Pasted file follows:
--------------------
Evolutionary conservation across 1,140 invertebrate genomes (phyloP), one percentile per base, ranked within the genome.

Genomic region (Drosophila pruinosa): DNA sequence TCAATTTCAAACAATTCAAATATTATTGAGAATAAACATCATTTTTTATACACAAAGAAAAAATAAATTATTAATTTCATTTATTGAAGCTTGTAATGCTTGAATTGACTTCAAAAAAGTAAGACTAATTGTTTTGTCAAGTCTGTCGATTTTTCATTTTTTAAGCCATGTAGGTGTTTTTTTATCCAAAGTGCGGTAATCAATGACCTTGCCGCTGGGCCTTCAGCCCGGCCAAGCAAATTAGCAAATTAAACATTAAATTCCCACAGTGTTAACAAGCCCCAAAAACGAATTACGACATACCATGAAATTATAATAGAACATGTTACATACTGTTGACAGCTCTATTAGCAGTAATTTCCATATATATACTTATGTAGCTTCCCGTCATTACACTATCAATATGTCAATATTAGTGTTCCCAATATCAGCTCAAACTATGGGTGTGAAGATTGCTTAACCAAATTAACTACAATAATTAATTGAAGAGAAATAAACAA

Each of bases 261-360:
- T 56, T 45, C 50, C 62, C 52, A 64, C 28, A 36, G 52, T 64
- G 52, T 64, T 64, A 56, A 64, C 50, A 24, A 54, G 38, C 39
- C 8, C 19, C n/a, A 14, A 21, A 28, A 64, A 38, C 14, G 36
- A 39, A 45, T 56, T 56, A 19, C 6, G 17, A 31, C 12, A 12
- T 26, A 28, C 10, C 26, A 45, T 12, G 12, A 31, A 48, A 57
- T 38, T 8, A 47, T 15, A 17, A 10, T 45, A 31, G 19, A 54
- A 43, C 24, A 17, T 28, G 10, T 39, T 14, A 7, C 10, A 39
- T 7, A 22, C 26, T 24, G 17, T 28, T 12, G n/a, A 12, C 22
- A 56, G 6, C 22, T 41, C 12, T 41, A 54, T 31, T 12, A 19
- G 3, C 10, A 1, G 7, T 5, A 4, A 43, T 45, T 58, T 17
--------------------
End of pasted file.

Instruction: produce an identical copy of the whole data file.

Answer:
Evolutionary conservation across 1,140 invertebrate genomes (phyloP), one percentile per base, ranked within the genome.

Genomic region (Drosophila pruinosa): DNA sequence TCAATTTCAAACAATTCAAATATTATTGAGAATAAACATCATTTTTTATACACAAAGAAAAAATAAATTATTAATTTCATTTATTGAAGCTTGTAATGCTTGAATTGACTTCAAAAAAGTAAGACTAATTGTTTTGTCAAGTCTGTCGATTTTTCATTTTTTAAGCCATGTAGGTGTTTTTTTATCCAAAGTGCGGTAATCAATGACCTTGCCGCTGGGCCTTCAGCCCGGCCAAGCAAATTAGCAAATTAAACATTAAATTCCCACAGTGTTAACAAGCCCCAAAAACGAATTACGACATACCATGAAATTATAATAGAACATGTTACATACTGTTGACAGCTCTATTAGCAGTAATTTCCATATATATACTTATGTAGCTTCCCGTCATTACACTATCAATATGTCAATATTAGTGTTCCCAATATCAGCTCAAACTATGGGTGTGAAGATTGCTTAACCAAATTAACTACAATAATTAATTGAAGAGAAATAAACAA

Each of bases 261-360:
- T 56, T 45, C 50, C 62, C 52, A 64, C 28, A 36, G 52, T 64
- G 52, T 64, T 64, A 56, A 64, C 50, A 24, A 54, G 38, C 39
- C 8, C 19, C n/a, A 14, A 21, A 28, A 64, A 38, C 14, G 36
- A 39, A 45, T 56, T 56, A 19, C 6, G 17, A 31, C 12, A 12
- T 26, A 28, C 10, C 26, A 45, T 12, G 12, A 31, A 48, A 57
- T 38, T 8, A 47, T 15, A 17, A 10, T 45, A 31, G 19, A 54
- A 43, C 24, A 17, T 28, G 10, T 39, T 14, A 7, C 10, A 39
- T 7, A 22, C 26, T 24, G 17, T 28, T 12, G n/a, A 12, C 22
- A 56, G 6, C 22, T 41, C 12, T 41, A 54, T 31, T 12, A 19
- G 3, C 10, A 1, G 7, T 5, A 4, A 43, T 45, T 58, T 17